What are innovative ways to increase innovation? Everyone knows that kids have the biggest imaginations, so maybe it just takes acting like a kid again to bring out our best ideas.
On Monday afternoon, Edison Nation and Enventys were treated to a special afternoon of intermixing work with play through LEGO® SERIOUS PLAY®, a facilitated meeting allowing participants to solve problems and enhance innovation through LEGO®. Karen Lynch, our LEGO® facilitator, led our team through a series of building and sharing exercises in an attempt to use the bricks to dig deeper and build teamwork and business development.
Just like all games, there were rules involved:
- Everyone builds
- Everyone shares
- Everyone listens
These rules are in place to ensure that everyone is respectful of opinions and the process. Karen discussed how in typical business meetings, 20% of the group does 80% of the talking, so SERIOUS PLAY® tries to combat that by engaging everyone.
The first task was simple: build a duck. Everyone was given the same six LEGO® pieces, yet no duck was the same. Some people created wings, others made bills, and some focused on the feet. Yet to each person, it was a duck, and despite all the differences, it was used to set the guidelines for the rest of the meeting. Everyone will create different and unique representations of each task, but each is a “duck” to the creator, and has the same value as everyone else’s, just as everyone’s thoughts and creations have value in life.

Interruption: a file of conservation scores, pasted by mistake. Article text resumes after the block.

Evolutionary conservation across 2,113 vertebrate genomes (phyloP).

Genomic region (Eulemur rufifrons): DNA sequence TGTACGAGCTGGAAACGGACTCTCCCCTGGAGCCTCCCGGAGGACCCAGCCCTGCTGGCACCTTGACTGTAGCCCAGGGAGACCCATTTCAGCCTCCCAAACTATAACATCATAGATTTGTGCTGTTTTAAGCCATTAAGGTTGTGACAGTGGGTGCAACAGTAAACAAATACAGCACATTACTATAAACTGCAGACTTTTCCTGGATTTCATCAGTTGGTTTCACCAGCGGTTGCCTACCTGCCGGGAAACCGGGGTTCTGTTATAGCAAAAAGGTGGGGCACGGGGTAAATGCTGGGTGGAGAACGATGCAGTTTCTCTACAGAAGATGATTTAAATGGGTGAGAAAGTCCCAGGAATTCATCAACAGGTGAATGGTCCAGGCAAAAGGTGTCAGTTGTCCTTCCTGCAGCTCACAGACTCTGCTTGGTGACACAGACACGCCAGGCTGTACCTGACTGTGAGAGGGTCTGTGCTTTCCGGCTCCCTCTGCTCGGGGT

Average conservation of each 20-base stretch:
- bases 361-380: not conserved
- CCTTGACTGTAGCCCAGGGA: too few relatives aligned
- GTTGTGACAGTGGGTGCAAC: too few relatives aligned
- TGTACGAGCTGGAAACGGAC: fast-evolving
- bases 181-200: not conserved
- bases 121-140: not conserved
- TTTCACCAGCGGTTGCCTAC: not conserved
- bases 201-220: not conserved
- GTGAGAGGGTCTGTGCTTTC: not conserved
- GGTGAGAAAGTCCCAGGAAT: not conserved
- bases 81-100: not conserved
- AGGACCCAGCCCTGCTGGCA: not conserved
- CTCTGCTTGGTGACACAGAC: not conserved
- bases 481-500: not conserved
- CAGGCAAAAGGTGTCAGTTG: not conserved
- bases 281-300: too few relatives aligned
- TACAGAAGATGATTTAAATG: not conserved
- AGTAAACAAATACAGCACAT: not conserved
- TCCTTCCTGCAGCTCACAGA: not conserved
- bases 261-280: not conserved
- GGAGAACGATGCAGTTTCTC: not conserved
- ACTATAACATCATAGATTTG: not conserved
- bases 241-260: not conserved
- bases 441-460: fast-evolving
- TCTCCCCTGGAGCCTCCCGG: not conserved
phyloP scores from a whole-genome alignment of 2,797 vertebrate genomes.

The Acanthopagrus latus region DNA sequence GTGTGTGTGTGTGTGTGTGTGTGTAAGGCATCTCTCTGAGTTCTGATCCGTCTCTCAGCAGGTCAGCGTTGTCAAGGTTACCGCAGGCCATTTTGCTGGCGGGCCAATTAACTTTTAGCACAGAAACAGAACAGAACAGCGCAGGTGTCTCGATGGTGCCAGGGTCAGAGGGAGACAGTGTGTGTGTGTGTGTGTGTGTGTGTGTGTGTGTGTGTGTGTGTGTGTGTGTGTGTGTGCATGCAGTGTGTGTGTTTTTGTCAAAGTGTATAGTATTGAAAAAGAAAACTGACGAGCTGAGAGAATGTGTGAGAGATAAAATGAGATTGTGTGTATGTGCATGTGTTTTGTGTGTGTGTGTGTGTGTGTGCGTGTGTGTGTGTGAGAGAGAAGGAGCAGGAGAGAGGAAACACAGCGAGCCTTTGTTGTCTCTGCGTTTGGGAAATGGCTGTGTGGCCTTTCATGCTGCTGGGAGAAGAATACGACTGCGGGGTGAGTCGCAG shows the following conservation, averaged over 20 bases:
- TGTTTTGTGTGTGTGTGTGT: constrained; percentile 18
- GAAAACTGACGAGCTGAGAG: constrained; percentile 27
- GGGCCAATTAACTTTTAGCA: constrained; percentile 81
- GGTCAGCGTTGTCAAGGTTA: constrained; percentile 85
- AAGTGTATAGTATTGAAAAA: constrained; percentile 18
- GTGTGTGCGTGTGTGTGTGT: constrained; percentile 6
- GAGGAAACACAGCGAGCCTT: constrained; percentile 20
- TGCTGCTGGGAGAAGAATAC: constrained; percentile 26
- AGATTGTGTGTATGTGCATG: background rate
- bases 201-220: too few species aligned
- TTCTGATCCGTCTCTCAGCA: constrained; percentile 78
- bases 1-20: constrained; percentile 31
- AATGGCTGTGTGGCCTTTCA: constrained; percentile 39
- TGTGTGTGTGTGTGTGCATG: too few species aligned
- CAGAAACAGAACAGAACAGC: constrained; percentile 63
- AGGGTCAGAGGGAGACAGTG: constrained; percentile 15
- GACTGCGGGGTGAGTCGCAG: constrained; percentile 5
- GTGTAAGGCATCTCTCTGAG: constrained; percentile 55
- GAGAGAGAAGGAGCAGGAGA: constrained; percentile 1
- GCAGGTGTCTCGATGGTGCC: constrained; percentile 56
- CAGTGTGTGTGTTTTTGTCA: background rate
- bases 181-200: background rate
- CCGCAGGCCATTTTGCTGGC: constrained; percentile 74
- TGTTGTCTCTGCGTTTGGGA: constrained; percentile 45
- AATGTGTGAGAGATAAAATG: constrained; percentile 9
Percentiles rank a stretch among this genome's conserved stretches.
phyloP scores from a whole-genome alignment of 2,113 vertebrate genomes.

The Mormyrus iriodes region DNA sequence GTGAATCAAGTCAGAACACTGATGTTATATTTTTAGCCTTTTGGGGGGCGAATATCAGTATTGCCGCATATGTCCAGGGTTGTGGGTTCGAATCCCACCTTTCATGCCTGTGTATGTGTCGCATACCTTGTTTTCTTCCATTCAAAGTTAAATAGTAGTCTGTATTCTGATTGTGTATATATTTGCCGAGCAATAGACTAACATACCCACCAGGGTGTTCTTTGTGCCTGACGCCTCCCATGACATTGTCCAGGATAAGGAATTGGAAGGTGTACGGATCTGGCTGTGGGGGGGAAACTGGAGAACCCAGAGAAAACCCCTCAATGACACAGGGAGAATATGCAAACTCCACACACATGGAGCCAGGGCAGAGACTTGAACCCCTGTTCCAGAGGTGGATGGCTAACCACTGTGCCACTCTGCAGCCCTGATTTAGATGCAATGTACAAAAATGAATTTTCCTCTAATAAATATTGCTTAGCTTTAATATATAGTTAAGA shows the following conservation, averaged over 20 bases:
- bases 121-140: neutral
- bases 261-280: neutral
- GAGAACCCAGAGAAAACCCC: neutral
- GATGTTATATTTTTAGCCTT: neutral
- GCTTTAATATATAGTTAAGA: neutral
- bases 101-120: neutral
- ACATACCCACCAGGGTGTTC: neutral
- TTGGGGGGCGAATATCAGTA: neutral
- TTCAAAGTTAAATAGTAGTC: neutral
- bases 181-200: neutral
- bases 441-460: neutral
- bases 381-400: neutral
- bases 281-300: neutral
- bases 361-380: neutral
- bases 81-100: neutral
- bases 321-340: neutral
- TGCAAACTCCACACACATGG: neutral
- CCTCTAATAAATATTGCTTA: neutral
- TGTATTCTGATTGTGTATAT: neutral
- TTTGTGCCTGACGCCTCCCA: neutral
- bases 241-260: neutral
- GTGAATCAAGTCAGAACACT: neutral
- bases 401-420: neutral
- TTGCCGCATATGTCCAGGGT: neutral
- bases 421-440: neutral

Tasks started to get a bit more difficult with the introduction of building the conceptual. Ducks are easy enough to build because you know what they look like, and can access those memories. But creating the conceptual? A bit more innovation has to go into that.
This is where Karen encourages builders to tap into the subconscious mind: our conscious is only about 5-10% of what we know, but there is so much more in our brains that we can access. She told everyone to let their hands, not their mind, do the work and not “to have a meeting with yourself” on what you should build.
Using our hands to respond to seemingly unanswerable questions appears to be one way to access knowledge buried deep within our unconscious.
When everyone was asked to build a representation of their role at the company in helping clients, there was an interesting takeaway when differentiating between designers and communicators. Most of the EN team built models that incorporated bridges, showing their role of helping inventors get their invention from idea to market. On the other hand, most designers built towering structures with different steps along the way to show the long process of producing an invention that is constantly evolving.
Throughout the rest of the session, building the conceptual got tougher but sharing with the group became easier. Using a 3D model as a means to express a theoretical concept makes you think deeper and obtain an understanding of the perspectives of others in the group, without worrying about offending personal thoughts or opinions. Karen believes that LEGO® SERIOUS PLAY® has the potential to change the way people think, and in doing so, to help change the world.
Next time your company, family, or friends are having issues communicating or just want to liven up the dynamics, give toys a try. The potential is limitless and what’s not to love about using LEGO® bricks in a professional setting?